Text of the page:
Eventually, the drama and inspiration of events in the Baltic became a film. On December 1, 2006, The Singing Revolution premiered at the Black Nights Film Festival in Tallinn, Estonia. As filmmakers Maureen and James Tusty said, ”We had made the film for the rest of the world, but we could think of no better venue for our international premiere.” A year later the film opened in this country, and The New York Times movie reviewer Matt Seitz invited readers to “imagine the scene in Casablanca in which the French patrons sing La Marseillaise in defiance of the Germans”. ”Multiply its power by a factor of thousands,” he added, ”and you’ve only begun to imagine the force of The Singing Revolution.” Indeed.
Now, after so much success, The Singing Revolution will take another step toward broader recognition as plans are made for its airing on PBS throughout 2011. Those who have watched the film no doubt will do so again, and many who remain unaware of Estonia’s story will be given a new opportunity to experience its power.
While there were differences between the struggles of the Czech people and the experience of those who participated in the Singing Revolution, one thing is clear – revolution never is purely about politics, and freedom never is abstract. Human dignity and freedom are found not in lofty pronouncements, but in the ordinary routines of daily life, the intimacy of personal relationships and the twin joys of creativity and responsibility. In another entry from the journal quoted above, Ms. Hancova speaks of a remarkable first experience of freedom.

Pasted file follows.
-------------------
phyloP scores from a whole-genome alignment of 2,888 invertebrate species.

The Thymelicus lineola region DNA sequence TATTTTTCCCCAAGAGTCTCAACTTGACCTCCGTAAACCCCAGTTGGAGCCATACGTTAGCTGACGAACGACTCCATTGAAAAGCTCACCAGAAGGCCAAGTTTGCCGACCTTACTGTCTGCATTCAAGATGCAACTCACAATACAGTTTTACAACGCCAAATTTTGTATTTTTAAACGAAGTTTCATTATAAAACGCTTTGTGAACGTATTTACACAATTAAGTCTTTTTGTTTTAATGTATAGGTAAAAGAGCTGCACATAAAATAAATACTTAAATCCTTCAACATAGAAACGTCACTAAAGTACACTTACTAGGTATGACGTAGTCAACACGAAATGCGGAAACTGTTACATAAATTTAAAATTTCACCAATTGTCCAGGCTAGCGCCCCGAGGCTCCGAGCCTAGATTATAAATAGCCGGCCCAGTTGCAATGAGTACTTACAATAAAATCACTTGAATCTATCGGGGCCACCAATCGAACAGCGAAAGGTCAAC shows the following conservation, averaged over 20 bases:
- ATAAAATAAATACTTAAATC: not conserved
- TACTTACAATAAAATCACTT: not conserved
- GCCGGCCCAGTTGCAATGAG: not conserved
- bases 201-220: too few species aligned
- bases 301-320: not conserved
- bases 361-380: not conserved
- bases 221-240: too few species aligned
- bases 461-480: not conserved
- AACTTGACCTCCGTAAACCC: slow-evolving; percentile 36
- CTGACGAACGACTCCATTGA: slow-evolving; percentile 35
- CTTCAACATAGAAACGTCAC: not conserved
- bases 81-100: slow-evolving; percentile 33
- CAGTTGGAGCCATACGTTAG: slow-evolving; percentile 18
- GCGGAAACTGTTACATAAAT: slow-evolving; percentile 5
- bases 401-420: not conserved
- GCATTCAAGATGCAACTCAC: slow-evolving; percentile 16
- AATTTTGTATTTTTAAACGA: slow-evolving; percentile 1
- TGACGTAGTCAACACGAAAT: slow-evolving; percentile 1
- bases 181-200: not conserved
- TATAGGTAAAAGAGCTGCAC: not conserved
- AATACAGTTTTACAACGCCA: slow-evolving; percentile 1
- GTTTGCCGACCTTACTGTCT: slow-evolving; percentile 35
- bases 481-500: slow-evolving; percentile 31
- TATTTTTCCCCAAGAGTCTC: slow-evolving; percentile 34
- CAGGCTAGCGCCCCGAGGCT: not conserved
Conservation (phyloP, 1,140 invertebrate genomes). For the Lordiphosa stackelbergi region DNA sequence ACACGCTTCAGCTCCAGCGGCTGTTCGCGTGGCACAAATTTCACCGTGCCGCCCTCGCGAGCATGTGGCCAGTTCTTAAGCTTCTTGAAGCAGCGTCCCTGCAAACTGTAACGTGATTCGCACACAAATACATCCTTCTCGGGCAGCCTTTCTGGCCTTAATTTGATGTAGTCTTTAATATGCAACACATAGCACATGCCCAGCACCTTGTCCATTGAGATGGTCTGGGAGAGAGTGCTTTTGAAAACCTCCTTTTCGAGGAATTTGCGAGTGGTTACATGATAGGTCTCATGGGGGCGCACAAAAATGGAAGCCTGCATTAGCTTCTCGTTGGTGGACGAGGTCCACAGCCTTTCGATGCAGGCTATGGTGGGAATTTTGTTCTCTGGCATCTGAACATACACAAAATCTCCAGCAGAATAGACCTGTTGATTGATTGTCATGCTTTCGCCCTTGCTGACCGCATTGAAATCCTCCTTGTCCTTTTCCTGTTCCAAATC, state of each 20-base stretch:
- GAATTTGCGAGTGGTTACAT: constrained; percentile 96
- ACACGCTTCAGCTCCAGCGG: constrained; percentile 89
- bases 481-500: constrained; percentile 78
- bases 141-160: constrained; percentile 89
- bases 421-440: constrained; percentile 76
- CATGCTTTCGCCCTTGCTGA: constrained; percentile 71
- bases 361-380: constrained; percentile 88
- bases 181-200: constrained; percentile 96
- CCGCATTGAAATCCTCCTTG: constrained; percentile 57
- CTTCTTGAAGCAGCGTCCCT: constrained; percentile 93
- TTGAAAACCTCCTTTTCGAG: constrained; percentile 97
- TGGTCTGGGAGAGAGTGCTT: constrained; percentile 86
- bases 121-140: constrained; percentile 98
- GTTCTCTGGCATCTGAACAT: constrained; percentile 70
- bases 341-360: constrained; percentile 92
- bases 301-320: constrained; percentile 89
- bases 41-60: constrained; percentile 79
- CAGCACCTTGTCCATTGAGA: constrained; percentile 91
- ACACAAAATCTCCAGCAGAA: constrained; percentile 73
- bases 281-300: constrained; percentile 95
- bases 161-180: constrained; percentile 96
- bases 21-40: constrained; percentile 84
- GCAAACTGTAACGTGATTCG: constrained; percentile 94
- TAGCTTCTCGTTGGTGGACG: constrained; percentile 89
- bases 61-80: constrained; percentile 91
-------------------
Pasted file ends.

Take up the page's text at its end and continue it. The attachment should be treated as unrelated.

There are many events I happily experience and one of the episodes sticks clearly in my mind. We are walking with my friends in the Wenceslas Square and we notice a big crowd in front of a record shop. We come closer and see a small cassette player sitting on a stool and playing a Christmas carol. We are so happy to hear – for the first time in our life – the Christmas carol being played publicly. We are staying for the longest time and together with others listening, singing and enjoying a sliver of already gained freedom.
It’s impossible to imagine a greater irony. Innundated by Christmas carols from the day after Thanksgiving, we hardly hear them. Certain they are meant only to entice us into a “shopping mood”, we grow cynical. Hungry for novelty, we become bored with the comfortable and familiar. And yet, in our lifetime, in Wenceslas Square in Prague, a woman with a name and a history heard a Christmas carol played in public for the first time in her life, and in the company of her friends and compatriots rejoiced in the freedom to listen, to sing and enjoy.
The promise of Czechoslovakia, the promise of the Estonian Singing Revolution - the promise of Christmas - is that when human voices are silenced, the human heart will sing. And should hearts grow cold or weary, unwilling or unable to sing, the further promise is that there are angels abroad in the land, revivifying hearts with the same power that enlivened Czechoslovakia, surged through Estonia and made straight the Baltic Way. Wending through city streets, holding hands across miles of Eastern Europe, perhaps even filling a Canadian food court with a sense of remarkable joy, they offer to us what has been given to others - an opportunity give and to share, and to enjoy a season of singing hearts.